This year GRDC will spend around $200m on its various programs supporting the grains industry, with $130m coming from grower levies and $70m from the federal government’s contribution. This funding bucket is topped up by the various state governments including Western Australia which added an additional $20m to partner in a range of programs including $5m/pa supporting the technical service side of grain marketing.
While farmers no doubt support the vast majority of the industry funding pool being spent on production agronomy, the reality is without a focus on grain quality and end user service all we can compete on in the market, when it comes to selling our grain, is price.
While there will always be debate about GRDC or DPIRD research priorities few growers would dispute that it was possible to remain internationally competitive if we did not continue to invest into grains research and development. The purpose of this opinion piece is not to debate the merits of the grains levy structure or where and how the funds are spent supporting farm gate production. Rather I want to focus on a part of the supply chain that most growers pay little attention to and probably know even less about. That is the food science that supports the manufacturing processes that turn grain into food.
For most of us food science generates visions of high school home economics classes taught back in an era of girls learning to bake and boys learning to make, a world we have thankfully well and truly left behind. Unlike home economics of old, today’s food sciences involves the disciplines of chemical and mechanical engineering along with bio and molecular chemistry all coming together to design food production systems to mill and bake on a commercial scale.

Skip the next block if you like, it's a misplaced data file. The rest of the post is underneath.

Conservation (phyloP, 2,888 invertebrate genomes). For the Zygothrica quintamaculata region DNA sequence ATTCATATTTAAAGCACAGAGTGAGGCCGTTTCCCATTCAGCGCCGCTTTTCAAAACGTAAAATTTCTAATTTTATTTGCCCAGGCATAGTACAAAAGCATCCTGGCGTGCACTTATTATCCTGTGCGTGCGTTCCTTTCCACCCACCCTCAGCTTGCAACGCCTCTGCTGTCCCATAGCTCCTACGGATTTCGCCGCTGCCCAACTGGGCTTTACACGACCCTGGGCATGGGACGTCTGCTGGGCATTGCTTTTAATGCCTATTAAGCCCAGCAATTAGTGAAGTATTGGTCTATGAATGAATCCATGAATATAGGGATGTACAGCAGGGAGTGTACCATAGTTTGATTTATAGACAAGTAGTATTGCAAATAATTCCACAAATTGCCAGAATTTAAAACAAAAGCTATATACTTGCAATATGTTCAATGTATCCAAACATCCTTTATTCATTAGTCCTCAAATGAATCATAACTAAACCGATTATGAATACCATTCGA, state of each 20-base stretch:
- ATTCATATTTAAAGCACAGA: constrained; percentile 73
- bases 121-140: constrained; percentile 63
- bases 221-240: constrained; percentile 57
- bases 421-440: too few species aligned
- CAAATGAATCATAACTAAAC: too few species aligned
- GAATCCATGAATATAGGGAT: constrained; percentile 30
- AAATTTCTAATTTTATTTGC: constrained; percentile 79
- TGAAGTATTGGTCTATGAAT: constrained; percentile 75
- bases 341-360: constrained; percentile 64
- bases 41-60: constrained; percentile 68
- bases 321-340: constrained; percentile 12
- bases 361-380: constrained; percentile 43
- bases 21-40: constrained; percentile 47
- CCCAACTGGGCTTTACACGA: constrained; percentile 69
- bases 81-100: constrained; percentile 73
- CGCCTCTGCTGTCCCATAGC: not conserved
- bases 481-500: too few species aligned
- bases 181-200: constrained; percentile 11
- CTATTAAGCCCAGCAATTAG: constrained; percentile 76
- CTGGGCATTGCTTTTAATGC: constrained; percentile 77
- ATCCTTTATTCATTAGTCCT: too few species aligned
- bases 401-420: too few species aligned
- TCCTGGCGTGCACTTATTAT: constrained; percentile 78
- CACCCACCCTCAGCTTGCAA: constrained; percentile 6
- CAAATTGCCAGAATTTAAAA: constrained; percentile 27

For those who struggle with linking food to science think of Heston Blumenthal, the British celebrity chef who focuses his cooking on what he calls the molecular of gastronomy. His scientific approach to the kitchen that links technology to food and for his efforts has earned him a global following and a gong as a fellow at the Royal Society of Chemistry.
For those not able to emulate Heston’s kitchen magic, which is all of us, we are forced to rely on commercial food production scientists and engineers to design the recipes and manufacturing processes that produce the flours, cakes, pastries and foods we consume.
As an example of the sheer size of the industry the United States has over half a million people working in this sector and in Australia over half of our universities are producing graduates which are being picked up by our own growing food manufacturing industry. As part of our grains marketing effort we need to do more to help buyers understand how best to mill and blend the grain Australian farmers grow and it’s our food scientists that can help us do this work.